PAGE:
http://www.pspublishing.co.uk/ekmps/shops/appleworld/images/leave-your-sleep-hc-r.-b.-russell-1408-p%5Bekm%5D92x130%5Bekm%5D.jpg

(sorry about the size, but the only other pictures I could find were monstrously big.)

R.B. Russell: Leave Your Sleep.

ISBN 978-1-848633-25-4

SYNOPSIS

If only we would take the time to look a little closer, delve a little deeeper, when ordinary life goes awry, we might find the world more strange and unexpected than we ever could have imagined...

Following on from Literary Remains, R.B. Russell’s previous collection for PS Publishing, the twelve stories of Leave Your Sleep concern sex and death, love and loss. Russell allows his characters to disappear, slip into alternate realities, or re-write their own histories. They find they are able to do the most extraordinary things, even though they may not immediately realise it. And who is in control of their actions, or those around them?

In ‘An Unconventional Exorcism’, why is a young woman who claims to talk to the dead so shocked when her aunt comes back to haunt her? In ‘The Red Rose and the Cross of Gold’, when an engineer in a crumbling city stumbles upon a messy murder, who cleans up afterwards? And in ‘Mathilde’, what do lovers do when everyone is against their relationship? These and other questions are explored in Russell’s beautifully evocative prose.

CONTENTS


An Unconventional Exorcism
The Red Rose and the Cross of Gold
Leave Your Sleep
The Restaurant San Martín
Another Perspective
The Dress
A Woman of the Party
Mathilde
A False Impression
Gala Gladkov’s Exquisite Process
Reunion
The Beautiful Room

BIO

R. B. Russell is an English author, born in Sussex, who has a fondness for old books and vinyl records. He has had published the short story collections Putting the Pieces in Place and Literary Remains, along with the novella Bloody Baudelaire. An omnibus collection of his work was recently published as Ghosts, along with a CD of his music under the same title.

Russell is co-proprietor of the independent publishing house Tartarus Press, and now lives in the Yorkshire Dales with his partner, the writer and publisher Rosalie Parker, their son, and two cats.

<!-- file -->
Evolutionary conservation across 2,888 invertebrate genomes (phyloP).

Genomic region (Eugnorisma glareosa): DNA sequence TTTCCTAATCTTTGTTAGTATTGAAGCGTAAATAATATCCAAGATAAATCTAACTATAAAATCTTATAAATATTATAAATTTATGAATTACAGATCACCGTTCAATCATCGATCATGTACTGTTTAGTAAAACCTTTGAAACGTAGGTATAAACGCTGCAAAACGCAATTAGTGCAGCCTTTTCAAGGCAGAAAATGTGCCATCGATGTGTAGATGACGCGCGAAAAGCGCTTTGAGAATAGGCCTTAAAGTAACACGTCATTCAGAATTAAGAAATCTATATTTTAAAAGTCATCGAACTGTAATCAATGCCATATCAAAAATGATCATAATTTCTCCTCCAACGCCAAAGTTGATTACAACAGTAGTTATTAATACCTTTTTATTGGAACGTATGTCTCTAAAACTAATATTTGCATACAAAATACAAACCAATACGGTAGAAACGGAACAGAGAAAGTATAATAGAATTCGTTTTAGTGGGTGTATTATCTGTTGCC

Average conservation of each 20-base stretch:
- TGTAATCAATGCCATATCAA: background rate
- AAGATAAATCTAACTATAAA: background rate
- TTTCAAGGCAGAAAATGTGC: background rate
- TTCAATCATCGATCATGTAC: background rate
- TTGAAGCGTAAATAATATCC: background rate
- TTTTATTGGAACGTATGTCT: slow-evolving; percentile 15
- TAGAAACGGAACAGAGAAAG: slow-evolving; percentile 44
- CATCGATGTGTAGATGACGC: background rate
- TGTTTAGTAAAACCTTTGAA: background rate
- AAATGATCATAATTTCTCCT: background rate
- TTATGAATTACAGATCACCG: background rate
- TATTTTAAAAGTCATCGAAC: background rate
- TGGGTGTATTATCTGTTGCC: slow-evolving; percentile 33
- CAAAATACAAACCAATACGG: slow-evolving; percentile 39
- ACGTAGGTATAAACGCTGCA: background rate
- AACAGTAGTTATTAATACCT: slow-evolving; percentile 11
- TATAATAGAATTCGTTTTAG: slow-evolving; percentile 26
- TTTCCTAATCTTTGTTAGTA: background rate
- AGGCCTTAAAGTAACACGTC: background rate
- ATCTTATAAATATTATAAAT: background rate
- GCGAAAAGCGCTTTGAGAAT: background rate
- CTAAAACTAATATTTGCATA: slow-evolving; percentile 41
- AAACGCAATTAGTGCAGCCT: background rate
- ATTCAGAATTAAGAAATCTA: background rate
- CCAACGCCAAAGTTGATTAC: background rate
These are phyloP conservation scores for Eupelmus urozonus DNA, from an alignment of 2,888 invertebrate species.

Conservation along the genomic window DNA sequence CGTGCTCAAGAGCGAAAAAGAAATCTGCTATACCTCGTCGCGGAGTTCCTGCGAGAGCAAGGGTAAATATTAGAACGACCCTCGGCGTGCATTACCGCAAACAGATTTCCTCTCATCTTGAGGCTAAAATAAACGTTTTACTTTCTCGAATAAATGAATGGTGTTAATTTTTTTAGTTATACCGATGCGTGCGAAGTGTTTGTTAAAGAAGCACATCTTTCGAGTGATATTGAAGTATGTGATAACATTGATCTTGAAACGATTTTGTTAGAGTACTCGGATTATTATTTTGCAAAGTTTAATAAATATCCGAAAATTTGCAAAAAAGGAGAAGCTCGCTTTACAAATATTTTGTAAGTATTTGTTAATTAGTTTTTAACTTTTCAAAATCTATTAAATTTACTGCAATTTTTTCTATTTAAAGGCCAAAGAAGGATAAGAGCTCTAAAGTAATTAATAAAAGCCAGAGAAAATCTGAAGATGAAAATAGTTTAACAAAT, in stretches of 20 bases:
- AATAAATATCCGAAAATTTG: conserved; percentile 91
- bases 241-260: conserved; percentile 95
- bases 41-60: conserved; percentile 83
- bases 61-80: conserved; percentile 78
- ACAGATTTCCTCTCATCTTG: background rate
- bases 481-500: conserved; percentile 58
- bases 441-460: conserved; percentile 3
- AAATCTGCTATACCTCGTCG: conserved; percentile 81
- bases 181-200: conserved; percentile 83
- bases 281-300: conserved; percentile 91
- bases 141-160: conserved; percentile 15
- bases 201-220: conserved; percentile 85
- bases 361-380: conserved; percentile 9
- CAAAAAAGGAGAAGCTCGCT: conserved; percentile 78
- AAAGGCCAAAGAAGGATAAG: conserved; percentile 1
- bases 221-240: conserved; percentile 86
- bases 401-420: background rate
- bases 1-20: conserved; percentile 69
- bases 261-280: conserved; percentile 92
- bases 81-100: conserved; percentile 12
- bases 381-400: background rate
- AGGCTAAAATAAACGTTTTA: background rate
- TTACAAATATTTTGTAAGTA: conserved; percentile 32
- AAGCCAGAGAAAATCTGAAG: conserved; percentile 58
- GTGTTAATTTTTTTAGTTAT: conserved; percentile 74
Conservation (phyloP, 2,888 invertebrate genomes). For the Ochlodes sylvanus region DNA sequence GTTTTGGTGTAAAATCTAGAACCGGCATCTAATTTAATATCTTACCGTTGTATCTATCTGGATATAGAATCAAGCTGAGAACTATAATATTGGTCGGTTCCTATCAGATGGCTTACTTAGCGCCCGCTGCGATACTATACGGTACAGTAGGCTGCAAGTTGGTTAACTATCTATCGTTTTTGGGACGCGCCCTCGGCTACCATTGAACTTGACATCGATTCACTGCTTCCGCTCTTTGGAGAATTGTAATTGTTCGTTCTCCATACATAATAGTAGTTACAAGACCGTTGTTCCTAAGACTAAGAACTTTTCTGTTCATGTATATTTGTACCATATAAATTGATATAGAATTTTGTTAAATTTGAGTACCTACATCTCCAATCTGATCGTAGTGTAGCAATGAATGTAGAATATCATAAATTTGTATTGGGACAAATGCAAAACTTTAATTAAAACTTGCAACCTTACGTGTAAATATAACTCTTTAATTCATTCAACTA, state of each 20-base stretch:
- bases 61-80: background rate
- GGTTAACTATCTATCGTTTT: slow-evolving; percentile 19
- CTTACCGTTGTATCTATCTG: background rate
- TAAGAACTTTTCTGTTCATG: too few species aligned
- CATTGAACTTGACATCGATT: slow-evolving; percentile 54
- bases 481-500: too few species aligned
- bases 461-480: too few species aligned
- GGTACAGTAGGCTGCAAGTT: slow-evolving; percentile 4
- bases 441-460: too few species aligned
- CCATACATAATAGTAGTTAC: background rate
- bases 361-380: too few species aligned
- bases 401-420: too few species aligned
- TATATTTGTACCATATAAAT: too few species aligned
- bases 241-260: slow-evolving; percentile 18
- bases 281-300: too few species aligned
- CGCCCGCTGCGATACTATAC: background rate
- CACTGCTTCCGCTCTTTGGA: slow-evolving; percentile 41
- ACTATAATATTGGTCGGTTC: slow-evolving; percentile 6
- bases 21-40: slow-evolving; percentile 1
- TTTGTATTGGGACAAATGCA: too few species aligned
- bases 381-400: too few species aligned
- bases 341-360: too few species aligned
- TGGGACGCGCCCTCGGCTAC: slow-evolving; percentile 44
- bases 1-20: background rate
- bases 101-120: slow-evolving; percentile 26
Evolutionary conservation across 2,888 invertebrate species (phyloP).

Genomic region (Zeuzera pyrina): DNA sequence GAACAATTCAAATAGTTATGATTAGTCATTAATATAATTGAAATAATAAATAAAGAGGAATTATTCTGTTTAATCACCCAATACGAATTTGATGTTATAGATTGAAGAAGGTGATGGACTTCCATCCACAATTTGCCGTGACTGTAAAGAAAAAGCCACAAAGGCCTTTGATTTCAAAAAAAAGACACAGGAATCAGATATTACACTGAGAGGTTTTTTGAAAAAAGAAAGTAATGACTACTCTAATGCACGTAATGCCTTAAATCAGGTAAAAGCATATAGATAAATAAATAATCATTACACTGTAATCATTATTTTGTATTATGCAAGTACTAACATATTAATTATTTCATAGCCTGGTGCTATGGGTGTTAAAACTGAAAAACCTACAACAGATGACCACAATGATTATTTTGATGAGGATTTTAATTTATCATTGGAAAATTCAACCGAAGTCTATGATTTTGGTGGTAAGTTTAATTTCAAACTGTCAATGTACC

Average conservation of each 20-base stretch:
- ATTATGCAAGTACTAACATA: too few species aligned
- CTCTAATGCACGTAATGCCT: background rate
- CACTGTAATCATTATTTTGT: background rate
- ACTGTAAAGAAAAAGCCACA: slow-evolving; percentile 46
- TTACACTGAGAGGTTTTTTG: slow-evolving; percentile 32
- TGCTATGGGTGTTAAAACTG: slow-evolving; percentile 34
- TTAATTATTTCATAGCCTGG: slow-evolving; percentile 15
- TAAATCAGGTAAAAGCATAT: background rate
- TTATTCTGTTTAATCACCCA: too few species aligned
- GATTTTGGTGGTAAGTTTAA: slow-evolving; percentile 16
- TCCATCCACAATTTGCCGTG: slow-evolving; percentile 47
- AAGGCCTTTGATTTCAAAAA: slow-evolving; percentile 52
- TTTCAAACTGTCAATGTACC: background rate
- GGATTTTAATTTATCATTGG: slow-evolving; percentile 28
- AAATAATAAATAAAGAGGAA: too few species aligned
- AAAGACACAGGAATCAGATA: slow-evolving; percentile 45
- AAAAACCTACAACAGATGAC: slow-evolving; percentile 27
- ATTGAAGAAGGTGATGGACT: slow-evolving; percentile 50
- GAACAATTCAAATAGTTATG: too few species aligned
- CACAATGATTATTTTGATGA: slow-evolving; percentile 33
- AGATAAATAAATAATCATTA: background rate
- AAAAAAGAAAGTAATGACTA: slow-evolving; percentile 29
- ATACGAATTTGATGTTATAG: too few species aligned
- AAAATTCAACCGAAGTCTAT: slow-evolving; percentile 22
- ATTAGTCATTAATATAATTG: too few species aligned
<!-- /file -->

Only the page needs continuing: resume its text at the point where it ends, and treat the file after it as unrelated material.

Joel
10-19-2012, 03:09 AM
Thanks, Mads. I should clarify that the list of my 'forthcoming' works refers to works in progress, not books completed and lined up for publication – careless phrasing on my part.

MadsPLP
10-19-2012, 04:41 AM
Thanks, Mads. I should clarify that the list of my 'forthcoming' works refers to works in progress, not books completed and lined up for publication – careless phrasing on my part.

Ah, well ... one could hope.

How far in progress are they? I'm especially interested in the essays (though I'm interested in all three).

Joel
10-19-2012, 07:12 AM
A working draft of the book of ghost stories exists but new work will be added to improve it. I'm writing the book of essays on the instalment plan and am halfway there, want to do two or three more essays for Wormwood and then take a couple of years off fiction writing to complete the book. But each chapter involves lots of re-reading so it will take a while. I'm still gathering notes for the novel and planning it, so that's a way off. The word 'forthcoming' was an expression of my irrepressible optimism (like the books themselves).

Nemonymous
10-19-2012, 10:07 AM
Thana Niveau is an excellent author, and requires the close attention of each and every devotee of weird literature. I strongly suspect her work will endure as a very worthy contribution to this ongoing tradition of wonder and terror. She has an imagination of such power and a grasp of the dynamics and history of our field that makes her deserving of the utmost respect.

Mark S.

I recently announced that I am retiring from real-time reviewing, having done it solidly for four years.
In view of above comments, perhaps I should do just one more?

bendk
12-17-2012, 02:38 PM
A few that look promising.


http://evileyebooks.blogspot.com/#!/ (http://evileyebooks.blogspot.com/#%21/)


http://3.bp.blogspot.com/-BDgNviL3jAY/ThsNN8nTGiI/AAAAAAAACdo/GTe9jzcRz_4/s400/never_bet_the_devil_Orrin_Grey_Evileye_Books.jpg (http://3.bp.blogspot.com/-BDgNviL3jAY/ThsNN8nTGiI/AAAAAAAACdo/GTe9jzcRz_4/s1600/never_bet_the_devil_Orrin_Grey_Evileye_Books.jpg)